Genders not So Different When It Comes to Retirement Savings

March 21, 2011 ( – The Retirement Confidence Survey by the Employee Benefit Research Institute found men and women are equally likely to say they (and/or their spouse) have saved for retirement and to say they are currently saving for retirement.

Women are statistically as likely as men to report they are offered (43% vs. 49%) and contribute to (34% vs. 39%) a workplace retirement savings plan. Men and women are statistically equally likely to say they (and/or their spouse) have an individual retirement account (IRA, including a rollover IRA) (47% vs. 44%).  

In addition, according to an EBRI Fast Facts report, the survey found men and women have similar expectations for the age at which they plan to retire; both men and women have a median expected retirement age of 65. However, men are more apt to say they will never retire.  

Women (23%) and men (22%) are equally likely to report that they have changed their expected retirement age in the past 12 months. Among those who have altered their plans, the vast majority of both men (88%) and women (90%) say they plan to retire later, at an older age than before.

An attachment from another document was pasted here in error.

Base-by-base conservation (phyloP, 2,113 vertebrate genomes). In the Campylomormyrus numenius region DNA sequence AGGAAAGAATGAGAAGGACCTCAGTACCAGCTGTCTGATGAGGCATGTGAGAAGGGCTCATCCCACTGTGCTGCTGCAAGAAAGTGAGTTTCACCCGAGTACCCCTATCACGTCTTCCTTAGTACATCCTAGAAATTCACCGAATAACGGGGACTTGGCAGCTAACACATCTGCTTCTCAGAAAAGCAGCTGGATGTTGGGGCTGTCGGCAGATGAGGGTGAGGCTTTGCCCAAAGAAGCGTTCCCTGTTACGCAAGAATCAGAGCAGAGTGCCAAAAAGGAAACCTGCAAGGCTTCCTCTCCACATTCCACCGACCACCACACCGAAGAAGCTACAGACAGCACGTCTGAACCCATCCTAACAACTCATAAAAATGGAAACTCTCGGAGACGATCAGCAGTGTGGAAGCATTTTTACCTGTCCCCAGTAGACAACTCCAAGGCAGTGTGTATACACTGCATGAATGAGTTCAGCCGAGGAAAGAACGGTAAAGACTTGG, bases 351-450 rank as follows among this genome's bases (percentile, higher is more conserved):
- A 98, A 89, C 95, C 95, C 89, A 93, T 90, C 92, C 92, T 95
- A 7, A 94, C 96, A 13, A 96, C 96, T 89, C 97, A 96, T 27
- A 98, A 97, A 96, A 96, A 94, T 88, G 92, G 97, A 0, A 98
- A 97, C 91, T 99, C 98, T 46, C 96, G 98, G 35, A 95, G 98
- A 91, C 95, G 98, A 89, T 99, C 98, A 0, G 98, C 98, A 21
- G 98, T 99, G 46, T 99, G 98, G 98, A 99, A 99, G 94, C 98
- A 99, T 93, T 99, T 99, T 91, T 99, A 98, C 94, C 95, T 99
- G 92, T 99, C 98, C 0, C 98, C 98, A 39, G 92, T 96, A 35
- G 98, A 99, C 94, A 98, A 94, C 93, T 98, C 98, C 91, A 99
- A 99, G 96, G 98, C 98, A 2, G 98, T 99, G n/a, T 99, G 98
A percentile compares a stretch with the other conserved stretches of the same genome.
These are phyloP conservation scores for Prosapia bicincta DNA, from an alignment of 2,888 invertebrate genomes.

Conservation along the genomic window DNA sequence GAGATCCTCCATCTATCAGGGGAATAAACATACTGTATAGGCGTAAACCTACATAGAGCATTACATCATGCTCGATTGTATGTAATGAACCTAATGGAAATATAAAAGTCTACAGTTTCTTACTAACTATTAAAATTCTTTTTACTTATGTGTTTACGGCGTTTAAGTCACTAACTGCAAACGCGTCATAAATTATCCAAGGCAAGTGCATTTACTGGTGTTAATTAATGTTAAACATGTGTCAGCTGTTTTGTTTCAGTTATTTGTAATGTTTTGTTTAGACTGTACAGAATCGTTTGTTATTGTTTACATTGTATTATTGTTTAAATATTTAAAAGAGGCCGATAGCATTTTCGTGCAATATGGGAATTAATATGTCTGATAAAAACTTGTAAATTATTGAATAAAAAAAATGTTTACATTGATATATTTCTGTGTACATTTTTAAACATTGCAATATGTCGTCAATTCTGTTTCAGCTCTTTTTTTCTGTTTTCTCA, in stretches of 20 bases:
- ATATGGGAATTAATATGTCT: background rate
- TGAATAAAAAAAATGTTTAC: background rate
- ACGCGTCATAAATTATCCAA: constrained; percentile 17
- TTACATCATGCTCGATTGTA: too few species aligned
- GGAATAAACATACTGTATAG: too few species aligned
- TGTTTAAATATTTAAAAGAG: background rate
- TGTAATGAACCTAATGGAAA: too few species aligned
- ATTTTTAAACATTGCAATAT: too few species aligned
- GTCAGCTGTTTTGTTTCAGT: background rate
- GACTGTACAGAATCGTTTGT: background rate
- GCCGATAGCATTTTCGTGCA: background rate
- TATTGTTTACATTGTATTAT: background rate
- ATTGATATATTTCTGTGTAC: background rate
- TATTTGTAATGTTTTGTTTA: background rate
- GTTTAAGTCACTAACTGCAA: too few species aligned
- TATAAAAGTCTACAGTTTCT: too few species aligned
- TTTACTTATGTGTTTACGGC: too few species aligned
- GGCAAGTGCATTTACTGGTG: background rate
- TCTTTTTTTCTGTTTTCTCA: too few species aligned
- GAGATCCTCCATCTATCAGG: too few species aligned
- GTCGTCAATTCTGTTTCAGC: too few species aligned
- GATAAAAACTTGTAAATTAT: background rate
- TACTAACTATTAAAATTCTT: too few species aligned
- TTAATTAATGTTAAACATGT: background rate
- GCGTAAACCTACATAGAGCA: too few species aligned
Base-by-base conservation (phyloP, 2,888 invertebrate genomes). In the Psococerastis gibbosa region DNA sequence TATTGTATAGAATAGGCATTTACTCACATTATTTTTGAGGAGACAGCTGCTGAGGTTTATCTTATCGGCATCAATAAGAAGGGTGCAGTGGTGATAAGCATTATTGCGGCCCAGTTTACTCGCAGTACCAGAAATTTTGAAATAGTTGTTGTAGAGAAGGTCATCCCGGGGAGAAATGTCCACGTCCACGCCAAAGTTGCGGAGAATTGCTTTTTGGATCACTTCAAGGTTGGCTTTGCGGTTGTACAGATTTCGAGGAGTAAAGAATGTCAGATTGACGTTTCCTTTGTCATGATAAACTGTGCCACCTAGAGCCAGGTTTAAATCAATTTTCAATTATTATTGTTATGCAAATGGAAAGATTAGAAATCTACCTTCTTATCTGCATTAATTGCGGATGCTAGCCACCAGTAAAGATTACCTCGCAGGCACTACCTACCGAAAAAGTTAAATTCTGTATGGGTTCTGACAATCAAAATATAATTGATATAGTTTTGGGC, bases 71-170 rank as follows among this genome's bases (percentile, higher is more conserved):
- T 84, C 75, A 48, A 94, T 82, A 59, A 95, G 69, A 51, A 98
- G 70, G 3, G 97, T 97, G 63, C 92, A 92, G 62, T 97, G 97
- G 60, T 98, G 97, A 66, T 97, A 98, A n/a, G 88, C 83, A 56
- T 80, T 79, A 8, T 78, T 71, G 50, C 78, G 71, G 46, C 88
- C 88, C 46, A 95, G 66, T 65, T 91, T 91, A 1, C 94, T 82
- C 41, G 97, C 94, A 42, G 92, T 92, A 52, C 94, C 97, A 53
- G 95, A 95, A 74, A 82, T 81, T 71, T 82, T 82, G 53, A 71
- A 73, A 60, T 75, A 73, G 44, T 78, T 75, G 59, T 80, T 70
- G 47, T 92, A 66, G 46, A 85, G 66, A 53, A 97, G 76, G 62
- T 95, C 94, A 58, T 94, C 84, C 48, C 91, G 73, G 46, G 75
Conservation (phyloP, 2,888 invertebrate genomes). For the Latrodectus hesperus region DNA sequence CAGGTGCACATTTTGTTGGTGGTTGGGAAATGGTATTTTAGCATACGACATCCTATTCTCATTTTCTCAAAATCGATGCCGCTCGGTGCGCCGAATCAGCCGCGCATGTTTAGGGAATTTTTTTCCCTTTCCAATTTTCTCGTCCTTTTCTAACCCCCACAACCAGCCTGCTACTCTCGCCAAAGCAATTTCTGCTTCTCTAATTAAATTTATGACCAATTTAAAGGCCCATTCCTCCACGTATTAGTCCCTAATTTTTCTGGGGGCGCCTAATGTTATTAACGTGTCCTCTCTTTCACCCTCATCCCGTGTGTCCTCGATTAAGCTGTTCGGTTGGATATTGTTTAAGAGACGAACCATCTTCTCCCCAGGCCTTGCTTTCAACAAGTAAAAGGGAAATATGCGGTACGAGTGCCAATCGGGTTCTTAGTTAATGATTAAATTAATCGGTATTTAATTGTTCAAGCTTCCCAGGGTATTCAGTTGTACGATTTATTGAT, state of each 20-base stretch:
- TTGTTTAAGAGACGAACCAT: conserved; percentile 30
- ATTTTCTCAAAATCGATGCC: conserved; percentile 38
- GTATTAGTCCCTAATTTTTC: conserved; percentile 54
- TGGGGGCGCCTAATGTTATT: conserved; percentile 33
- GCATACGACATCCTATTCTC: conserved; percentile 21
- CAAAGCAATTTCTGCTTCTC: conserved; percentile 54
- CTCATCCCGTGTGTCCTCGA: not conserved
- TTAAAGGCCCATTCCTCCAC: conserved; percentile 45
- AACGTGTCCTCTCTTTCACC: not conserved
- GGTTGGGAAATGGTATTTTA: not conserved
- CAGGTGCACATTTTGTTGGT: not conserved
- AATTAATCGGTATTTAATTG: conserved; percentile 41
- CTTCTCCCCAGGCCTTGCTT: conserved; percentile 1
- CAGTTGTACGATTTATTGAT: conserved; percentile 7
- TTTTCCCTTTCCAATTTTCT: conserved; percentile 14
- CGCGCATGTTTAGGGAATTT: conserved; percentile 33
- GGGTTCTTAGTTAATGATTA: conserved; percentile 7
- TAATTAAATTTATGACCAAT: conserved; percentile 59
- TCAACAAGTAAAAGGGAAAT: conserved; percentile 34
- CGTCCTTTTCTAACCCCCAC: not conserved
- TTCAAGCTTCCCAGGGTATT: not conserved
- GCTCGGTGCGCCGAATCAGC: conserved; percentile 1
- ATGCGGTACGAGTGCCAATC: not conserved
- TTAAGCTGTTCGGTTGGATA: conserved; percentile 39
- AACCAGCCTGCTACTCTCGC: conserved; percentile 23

Men are statistically just as likely as women to expect to work for pay in retirement (77% of men versus 72% of women).

…but, There Are Differences  

The Retirement Confidence Survey did find some differences between men and women in their retirement confidence and ideas about needs in retirement. 

According to the Fast Facts, more so than women, men tend to feel very confident that they will have saved enough money to live comfortably throughout their retirement and are doing a good job of preparing financially for retirement. Men are also more apt to be very confident about having enough money to take care of basic expenses and medical expenses.  

Women (40%) are statistically just as likely as men (45%) to indicate they have tried to calculate how much they will need to have saved by the time they retire so that they can live comfortably in retirement. However, despite the fact that women tend to face higher health care expenses in retirement due to their greater longevity, women (35%) are more likely than men (26%) to think they will need to accumulate less than $250,000 for retirement.  

Women are also more likely to say they do not know how much they will need to save (12% vs. 5%). Men more often say they need to accumulate $1 million or more for retirement.  

The Retirement Confidence Survey found, in general, workers are much less confident about retirement than last year (see Workers More Worried About Retirement).